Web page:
ZAMBIANS living in Durban have praised Government for showing concern for its citizens in the wake of the violence against foreign nationals that has rocked some parts of the city.
It has, meanwhile, also further been established that no Zambian has, so far, been caught up in the violence which started almost two weeks ago. This came to light during meetings in Durban between Zambians resident in the city and officials from the Zambia High Commission in South Africa. Those met said they were not aware of any Zambian in Durban or other parts of South Africa that had been injured or killed in the xenophobic attacks.
Mr. Mulenga Chilufya, vice-president for Tiyende Pamodzi Zambia Association, an organisation of Zambians living in Durban, said the members were impressed with Government’s timely intervention to send its officials to Durban to assess the situation.
“It is indeed gratifying that officials from the High Commission have been brave enough to come to Durban to check on us even with these reports of violence. We are indeed grateful to our government,” Mr. Chilufya said.
The visit also established that no Zambian is in a situation that would warrant evacuation by the Government following the attacks on foreign nationals.
And a check at temporary camps where foreigners who have fled the violence are being kept by South African authorities revealed that there were no Zambians who have gone there to seek refuge. Site Manager, at Westcliff grounds camp in Chartsworth, Mr. Bheka Mbuthuma said the camp had about 1, 500 inhabitants comprising Zimbabweans, Malawians and Mozambicans.
The delegation from the Mission comprises Zambia’s Deputy High Commissioner to South Africa, Mr. Joe Kaunda; First Secretary for Political Affairs, Mr. Josephat Sakala; First Secretary for Immigration, Mrs. Joyce Chimalilo and First Secretary for Press & Public Relations, Mr. Nicky Shabolyo.
Mr. Kaunda told a group of Zambians on Saturday that President Edgar Lungu has taken personal interest in the matter and has constantly been in touch with Zambia’s High Commissioner to South Africa, His Excellency Mr. Muyeba Chikonde, from the time the violence broke out and that the President was happy that the Mission dispatched officers to Durban.
Mr. Chikonde has also been in frequent touch with Zambia’s Foreign Affairs Minister, Mr. Harry Kalaba.
Mr. Kaunda said the High Commission had to travel to Durban because of the concerns that it had about the safety and well-being of Zambians in the area.
Mr. Kaunda said the Mission has been proactive and has since held meetings with Zambians in Gauteng and taken various other steps aimed at ensuring that everyone felt safe. The High Commission issued a travel advisory which it has also placed on its website and Face Book page.
“The Government is concerned because every Zambian counts. We have been in touch with people in all corners of this country and indications are that no Zambian has been attacked or died in this violence. We are also liaising constantly with the South African authorities and I wish to assure you that they are making all necessary efforts to ensure the safety of foreigners in this country,” Mr. Kaunda said.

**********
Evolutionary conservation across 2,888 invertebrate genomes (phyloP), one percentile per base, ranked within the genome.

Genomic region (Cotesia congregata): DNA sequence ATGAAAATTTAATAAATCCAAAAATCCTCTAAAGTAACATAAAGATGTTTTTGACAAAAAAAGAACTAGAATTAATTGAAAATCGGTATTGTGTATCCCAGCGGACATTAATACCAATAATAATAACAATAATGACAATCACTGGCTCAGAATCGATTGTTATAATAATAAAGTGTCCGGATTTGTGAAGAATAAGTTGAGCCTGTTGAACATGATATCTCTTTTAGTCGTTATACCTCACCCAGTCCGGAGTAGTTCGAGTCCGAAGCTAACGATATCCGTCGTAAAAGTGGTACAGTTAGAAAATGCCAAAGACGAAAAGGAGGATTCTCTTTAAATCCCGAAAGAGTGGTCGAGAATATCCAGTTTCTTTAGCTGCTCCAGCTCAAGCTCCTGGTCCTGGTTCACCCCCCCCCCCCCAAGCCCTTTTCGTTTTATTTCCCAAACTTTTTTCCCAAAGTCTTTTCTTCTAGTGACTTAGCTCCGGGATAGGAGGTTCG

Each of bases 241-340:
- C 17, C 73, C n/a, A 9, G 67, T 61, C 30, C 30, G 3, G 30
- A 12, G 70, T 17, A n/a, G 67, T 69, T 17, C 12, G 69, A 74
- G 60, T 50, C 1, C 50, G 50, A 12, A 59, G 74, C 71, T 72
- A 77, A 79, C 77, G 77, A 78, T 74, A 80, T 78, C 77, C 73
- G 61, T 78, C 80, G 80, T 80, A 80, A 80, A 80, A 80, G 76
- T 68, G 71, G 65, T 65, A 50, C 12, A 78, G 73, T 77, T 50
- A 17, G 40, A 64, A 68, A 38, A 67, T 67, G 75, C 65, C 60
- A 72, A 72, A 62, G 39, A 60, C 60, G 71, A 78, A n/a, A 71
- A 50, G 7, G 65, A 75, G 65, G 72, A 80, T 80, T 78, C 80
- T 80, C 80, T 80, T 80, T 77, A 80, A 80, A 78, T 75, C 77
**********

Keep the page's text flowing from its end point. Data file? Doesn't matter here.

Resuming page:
South Africa’s International Relations Minister, Ms. Maite Nkoana-Mashabane, on Friday convened a meeting of African diplomats accredited to that country during which she assured that her government was in control of the situation.
Mr. Kaunda appealed to all Zambians in South Africa, particularly those farther from Pretoria, to take advantage of the online registration exercise launched last year so that they were properly accounted for. “We launched an online registration process last year and for you resident in places that are far from the High Commission, I urge you to utilise this facility and register because we would like to know about your presence here not only in times of trouble but also so that we can facilitate for you to go back to Zambia where you can apply your skills.”
Mr. Kaunda also told the group that President Edgar Lungu’s administration has been hard at work to ensure that the Diaspora Policy was worked on and quickly implemented. The policy is meant to facilitate and create opportunities for Zambians in the diaspora so that they can contribute to various national affairs.
He said the team was in Durban to ascertain the situation relating to the xenophobic violence and see how it could assist those who wanted to return to Zambia.
And Mrs. Chimalilo pointed out that, apart from facilitating the repatriation of Zambians, the team was in Durban to conduct consular clinics. She urged Zambians in South Africa to ensure that they regularised their stay by obtaining all the necessary documentation.
And Mr. Sakala emphasised the need for Zambians to be conversant with the country’s laws and culture. He urged the Zambians to ensure that they familiarised themselves with the new South African immigration laws.
During a question and answer session, the Zambians urged Government to introduce a system that will allow them to renew their drivers licences and national registration cards without having to travel back to Zambia. They also expressed displeasure over the new South African immigration laws which, among other things, required that they return to Zambia when renewing their permits.
They appealed to the Zambian government to engage their South African counterparts as the new laws did not favour Zambians.